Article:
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Christians in the Middle East today include Copts, Maronites, Russian Orthodox, Greek Orthodox, Roman Catholics, Armenian Orthodox, Armenian Catholics, Assyrians, and Protestants.These groups have different liturgical languages, rituals, and customs, and different leaders who direct their faith.Conservative Jews argue that God's laws change and evolve over time.
Mizrahi and Sephardic Jewish communities tended to be integrated into their respective societies.
Judaism in Israel and America There is great difference of opinion among Israeli Jews over the role Jewish religious law should play in the state.
While there was always a small community of Jews in historic Palestine, in 73 C. the Roman Empire dispersed the Jews after an insurrection against Roman authority.
Most Jews then lived in Diaspora, as minorities in their communities, until the founding of the state of Israel in 1948.
What Jews believe Jews believe in one god and his prophets, with special respect for Moses as the prophet to whom God gave the law. In other words, observance of rules regulating human behavior has been of more concern than debates over beliefs in the Jewish tradition.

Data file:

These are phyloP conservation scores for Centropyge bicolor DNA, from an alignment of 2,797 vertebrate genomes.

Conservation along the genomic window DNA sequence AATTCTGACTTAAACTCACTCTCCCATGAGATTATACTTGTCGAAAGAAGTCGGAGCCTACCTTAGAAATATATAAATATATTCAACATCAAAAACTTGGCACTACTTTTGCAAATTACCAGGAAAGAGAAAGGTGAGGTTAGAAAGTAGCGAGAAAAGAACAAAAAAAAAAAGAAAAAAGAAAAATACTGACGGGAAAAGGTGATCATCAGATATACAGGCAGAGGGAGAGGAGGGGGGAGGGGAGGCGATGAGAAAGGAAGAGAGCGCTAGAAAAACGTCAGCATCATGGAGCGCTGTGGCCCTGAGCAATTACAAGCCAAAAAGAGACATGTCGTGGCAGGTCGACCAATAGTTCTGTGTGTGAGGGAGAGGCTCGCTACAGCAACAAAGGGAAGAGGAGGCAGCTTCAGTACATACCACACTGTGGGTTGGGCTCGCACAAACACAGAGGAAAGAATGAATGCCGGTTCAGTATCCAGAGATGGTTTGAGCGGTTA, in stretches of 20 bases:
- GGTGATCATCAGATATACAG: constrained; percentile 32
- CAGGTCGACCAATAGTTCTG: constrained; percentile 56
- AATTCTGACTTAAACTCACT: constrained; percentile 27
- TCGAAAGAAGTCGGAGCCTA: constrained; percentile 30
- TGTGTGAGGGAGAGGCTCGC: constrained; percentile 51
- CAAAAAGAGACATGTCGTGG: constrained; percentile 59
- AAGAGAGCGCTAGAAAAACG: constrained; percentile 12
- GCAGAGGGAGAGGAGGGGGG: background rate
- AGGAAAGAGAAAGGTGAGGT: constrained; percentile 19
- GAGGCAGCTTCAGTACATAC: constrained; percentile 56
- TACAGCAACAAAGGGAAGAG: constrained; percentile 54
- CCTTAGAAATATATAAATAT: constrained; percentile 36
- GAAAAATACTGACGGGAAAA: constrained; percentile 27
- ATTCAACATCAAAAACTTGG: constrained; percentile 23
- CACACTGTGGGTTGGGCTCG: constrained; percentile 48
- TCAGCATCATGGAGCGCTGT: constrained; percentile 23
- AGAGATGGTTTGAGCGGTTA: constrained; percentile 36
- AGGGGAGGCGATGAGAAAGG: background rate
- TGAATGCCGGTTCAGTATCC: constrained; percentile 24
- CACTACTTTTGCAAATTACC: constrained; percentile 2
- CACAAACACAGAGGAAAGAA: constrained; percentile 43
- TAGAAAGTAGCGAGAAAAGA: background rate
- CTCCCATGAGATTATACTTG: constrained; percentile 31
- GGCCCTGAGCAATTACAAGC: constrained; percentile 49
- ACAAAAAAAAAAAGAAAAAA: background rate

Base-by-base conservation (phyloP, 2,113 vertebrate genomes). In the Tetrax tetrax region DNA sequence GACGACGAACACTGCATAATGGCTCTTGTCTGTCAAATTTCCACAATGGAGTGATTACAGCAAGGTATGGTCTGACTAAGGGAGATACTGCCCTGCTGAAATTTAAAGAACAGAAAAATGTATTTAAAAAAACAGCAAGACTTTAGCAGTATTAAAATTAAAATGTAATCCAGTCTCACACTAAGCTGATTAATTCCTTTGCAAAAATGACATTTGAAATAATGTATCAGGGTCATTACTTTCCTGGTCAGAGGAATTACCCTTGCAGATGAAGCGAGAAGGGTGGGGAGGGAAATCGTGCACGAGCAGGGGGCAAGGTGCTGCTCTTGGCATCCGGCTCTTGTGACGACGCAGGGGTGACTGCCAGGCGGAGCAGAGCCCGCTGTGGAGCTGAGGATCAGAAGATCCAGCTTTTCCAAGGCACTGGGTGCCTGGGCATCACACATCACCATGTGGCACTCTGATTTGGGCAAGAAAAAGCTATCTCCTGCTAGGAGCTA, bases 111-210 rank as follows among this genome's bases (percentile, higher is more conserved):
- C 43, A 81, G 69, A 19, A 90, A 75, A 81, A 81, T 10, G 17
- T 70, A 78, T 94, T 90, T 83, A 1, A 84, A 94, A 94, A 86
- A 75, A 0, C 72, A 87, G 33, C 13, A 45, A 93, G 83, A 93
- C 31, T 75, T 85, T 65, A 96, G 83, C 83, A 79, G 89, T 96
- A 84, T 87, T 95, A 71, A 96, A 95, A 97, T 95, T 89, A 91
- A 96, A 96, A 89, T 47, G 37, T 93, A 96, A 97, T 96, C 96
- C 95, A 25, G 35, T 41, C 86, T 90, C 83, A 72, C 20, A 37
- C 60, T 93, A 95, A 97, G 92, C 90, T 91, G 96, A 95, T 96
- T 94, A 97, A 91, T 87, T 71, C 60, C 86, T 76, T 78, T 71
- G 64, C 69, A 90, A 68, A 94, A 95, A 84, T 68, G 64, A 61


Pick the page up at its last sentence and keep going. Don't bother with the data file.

Jewish law is embodied in the Torah (also known as the Pentateuch) and the Talmud (collected commentary on the Torah completed in the fifth-century C. According to Orthodox Judaism, Jewish law, or halakhah, includes 613 commandments given by God in the Torah, as well as rules and practices elaborated by scholars and custom.
E., early Christian communities were often persecuted.
It was then that the Roman Empire became the Holy Roman Empire, and its capital relocated from Rome to Constantinople (formerly Byzantium and now Istanbul).
Three of the world's major religions -- the monotheist traditions of Judaism, Christianity, and Islam -- were all born in the Middle East and are all inextricably linked to one another.
Christianity was born from within the Jewish tradition, and Islam developed from both Christianity and Judaism.